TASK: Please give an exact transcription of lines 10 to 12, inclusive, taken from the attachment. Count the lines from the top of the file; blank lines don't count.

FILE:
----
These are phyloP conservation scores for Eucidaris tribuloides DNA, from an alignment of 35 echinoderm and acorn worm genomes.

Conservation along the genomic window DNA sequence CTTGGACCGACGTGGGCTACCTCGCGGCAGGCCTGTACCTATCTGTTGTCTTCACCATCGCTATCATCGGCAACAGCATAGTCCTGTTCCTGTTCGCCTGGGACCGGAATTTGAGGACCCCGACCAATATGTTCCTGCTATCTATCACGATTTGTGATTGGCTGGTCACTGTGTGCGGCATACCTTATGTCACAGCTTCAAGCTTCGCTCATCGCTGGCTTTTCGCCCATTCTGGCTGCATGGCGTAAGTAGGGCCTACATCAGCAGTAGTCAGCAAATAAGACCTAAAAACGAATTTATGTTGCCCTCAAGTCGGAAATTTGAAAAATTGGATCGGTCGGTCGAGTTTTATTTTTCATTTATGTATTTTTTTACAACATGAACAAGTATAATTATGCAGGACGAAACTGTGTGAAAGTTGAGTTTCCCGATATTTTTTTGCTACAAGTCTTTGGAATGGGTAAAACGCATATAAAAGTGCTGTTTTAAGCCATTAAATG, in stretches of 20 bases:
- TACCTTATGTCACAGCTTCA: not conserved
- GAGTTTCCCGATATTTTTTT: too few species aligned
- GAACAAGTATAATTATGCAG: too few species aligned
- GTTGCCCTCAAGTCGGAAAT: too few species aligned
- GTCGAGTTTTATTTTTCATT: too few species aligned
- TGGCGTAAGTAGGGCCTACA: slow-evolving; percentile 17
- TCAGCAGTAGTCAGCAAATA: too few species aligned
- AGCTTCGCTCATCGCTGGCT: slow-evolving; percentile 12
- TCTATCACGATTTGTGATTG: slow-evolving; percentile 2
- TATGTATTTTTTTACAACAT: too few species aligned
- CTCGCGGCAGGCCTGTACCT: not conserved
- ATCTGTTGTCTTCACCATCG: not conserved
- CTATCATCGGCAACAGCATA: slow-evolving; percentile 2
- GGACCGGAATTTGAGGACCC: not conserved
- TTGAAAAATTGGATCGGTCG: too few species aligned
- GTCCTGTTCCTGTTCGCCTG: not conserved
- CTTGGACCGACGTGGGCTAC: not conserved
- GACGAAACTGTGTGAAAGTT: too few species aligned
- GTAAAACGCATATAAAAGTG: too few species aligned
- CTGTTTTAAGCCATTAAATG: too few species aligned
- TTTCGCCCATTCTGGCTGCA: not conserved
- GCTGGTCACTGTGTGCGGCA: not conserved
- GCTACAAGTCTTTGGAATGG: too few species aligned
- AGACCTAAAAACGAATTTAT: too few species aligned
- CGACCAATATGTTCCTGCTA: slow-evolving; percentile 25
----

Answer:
- AGCTTCGCTCATCGCTGGCT: slow-evolving; percentile 12
- TCTATCACGATTTGTGATTG: slow-evolving; percentile 2
- TATGTATTTTTTTACAACAT: too few species aligned